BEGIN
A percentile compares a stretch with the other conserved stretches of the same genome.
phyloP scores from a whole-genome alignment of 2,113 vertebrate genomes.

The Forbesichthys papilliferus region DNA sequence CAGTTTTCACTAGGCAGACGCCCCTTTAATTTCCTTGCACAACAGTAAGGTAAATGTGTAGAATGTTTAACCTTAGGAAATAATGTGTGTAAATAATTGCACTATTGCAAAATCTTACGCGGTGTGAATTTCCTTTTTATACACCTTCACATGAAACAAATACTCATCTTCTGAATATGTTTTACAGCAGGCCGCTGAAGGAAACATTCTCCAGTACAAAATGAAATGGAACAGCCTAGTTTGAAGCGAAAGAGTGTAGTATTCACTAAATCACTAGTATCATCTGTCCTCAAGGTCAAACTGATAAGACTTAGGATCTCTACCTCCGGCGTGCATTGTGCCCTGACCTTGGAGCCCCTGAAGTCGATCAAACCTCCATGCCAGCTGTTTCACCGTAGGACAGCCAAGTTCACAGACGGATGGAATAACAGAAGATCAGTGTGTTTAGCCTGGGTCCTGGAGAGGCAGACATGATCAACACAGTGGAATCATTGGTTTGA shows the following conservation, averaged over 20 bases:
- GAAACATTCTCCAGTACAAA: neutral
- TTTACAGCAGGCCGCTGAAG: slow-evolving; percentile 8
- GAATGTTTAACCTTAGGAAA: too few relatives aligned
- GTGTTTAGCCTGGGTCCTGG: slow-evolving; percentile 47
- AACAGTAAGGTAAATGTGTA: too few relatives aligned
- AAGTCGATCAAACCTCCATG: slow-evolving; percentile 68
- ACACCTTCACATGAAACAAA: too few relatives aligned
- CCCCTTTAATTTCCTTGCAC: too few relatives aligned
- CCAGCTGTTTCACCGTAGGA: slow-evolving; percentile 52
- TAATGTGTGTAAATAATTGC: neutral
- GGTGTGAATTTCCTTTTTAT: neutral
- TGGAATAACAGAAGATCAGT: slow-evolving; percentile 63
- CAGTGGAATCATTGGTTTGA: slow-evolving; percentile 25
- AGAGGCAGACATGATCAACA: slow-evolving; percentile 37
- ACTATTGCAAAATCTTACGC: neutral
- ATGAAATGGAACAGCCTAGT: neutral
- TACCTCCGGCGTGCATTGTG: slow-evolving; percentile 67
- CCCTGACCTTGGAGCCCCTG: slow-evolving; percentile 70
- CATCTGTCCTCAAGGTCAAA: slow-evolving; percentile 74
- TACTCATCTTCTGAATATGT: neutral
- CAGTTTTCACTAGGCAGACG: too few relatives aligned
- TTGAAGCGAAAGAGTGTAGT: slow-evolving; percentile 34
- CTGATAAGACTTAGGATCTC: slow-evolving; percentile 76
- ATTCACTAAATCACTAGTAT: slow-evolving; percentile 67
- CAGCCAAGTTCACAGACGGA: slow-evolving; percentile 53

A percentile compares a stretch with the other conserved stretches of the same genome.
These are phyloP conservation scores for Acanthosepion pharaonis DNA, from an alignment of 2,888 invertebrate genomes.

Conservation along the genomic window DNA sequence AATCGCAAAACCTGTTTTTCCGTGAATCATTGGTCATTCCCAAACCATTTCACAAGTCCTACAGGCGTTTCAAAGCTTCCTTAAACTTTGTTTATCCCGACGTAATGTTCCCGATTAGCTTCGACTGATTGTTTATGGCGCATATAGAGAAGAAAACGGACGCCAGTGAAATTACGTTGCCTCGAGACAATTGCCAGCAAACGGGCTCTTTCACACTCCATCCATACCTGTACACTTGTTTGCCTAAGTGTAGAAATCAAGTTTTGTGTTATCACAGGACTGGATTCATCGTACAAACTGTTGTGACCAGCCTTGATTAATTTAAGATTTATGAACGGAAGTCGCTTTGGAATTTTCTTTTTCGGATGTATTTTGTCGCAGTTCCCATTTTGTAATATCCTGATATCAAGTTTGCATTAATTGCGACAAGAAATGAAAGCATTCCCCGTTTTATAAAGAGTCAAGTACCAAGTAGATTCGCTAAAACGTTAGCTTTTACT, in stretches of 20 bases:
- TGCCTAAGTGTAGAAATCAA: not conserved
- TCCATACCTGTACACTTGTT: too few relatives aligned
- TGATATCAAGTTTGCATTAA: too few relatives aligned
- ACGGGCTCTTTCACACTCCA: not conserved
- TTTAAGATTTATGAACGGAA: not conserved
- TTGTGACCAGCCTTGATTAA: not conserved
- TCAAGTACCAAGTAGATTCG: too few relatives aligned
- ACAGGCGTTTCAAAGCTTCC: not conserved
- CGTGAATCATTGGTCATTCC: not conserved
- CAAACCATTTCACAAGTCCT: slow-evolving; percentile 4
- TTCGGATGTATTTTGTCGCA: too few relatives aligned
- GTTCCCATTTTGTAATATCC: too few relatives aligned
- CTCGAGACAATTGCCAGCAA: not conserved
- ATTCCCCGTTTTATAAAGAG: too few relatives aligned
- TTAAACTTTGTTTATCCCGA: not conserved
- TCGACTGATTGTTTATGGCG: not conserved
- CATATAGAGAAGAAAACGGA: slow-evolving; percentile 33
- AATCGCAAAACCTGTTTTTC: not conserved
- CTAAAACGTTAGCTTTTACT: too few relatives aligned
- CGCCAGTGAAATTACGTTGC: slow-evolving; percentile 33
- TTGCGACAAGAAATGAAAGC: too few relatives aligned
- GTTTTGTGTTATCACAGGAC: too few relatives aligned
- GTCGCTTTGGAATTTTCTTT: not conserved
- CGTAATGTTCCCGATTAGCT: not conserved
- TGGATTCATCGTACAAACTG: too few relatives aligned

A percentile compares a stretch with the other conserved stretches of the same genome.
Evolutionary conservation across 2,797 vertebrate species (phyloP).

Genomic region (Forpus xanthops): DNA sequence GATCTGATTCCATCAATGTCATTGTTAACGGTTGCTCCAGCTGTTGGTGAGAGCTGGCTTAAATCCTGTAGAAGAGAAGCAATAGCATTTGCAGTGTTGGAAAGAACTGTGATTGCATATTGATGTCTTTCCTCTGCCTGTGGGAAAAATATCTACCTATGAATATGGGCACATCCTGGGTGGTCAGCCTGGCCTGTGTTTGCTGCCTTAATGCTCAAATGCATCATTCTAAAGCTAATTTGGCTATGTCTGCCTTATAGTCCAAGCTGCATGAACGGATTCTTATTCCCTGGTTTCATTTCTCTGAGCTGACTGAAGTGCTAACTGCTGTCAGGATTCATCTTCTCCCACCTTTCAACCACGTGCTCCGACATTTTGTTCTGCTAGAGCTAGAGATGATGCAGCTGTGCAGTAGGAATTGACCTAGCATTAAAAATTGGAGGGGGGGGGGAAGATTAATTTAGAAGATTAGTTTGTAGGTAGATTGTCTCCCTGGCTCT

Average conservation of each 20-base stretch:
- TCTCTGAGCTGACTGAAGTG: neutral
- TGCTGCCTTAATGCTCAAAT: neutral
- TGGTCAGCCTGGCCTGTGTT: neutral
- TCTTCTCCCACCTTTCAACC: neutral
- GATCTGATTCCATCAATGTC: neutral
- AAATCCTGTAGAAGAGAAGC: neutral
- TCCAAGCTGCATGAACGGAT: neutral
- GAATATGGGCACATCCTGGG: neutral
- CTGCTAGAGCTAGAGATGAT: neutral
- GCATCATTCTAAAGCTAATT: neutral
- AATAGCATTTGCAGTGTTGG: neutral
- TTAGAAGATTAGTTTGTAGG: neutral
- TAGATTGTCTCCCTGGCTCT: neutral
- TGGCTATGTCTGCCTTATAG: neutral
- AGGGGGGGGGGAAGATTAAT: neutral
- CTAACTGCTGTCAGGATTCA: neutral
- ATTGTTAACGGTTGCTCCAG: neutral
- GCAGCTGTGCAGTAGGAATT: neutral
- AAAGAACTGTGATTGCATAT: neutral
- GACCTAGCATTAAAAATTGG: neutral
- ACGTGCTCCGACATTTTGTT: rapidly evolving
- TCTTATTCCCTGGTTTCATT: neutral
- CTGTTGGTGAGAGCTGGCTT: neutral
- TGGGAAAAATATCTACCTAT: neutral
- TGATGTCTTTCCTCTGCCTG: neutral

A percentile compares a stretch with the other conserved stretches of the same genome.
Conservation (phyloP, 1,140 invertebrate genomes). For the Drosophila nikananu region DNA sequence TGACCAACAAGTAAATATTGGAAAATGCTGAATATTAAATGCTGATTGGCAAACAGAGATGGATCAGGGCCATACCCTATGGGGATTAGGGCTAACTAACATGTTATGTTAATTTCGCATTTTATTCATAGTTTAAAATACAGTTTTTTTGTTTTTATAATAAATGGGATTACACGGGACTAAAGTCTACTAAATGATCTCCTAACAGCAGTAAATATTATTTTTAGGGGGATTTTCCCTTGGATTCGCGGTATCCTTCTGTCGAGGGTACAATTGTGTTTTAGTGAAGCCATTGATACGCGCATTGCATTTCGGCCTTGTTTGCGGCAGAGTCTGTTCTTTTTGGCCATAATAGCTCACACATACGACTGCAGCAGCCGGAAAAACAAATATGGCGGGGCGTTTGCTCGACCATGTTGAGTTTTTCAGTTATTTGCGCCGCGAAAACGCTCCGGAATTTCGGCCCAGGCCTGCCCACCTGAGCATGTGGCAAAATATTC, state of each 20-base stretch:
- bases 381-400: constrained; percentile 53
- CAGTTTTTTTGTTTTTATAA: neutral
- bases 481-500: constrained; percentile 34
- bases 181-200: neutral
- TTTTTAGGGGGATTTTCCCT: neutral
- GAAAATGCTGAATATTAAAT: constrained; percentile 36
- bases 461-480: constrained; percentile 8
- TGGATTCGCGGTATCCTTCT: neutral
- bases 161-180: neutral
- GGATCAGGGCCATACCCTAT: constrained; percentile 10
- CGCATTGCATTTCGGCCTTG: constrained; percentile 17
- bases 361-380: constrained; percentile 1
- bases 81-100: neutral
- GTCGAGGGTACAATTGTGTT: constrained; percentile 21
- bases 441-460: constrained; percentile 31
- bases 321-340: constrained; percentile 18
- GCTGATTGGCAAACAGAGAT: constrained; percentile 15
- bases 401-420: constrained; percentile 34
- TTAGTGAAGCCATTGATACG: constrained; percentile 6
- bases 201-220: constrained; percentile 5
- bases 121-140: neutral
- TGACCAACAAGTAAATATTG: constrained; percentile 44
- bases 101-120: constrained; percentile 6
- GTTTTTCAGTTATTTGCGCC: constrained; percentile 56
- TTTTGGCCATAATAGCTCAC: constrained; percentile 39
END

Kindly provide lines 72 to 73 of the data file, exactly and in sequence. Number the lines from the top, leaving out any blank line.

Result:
- TTAGAAGATTAGTTTGTAGG: neutral
- TAGATTGTCTCCCTGGCTCT: neutral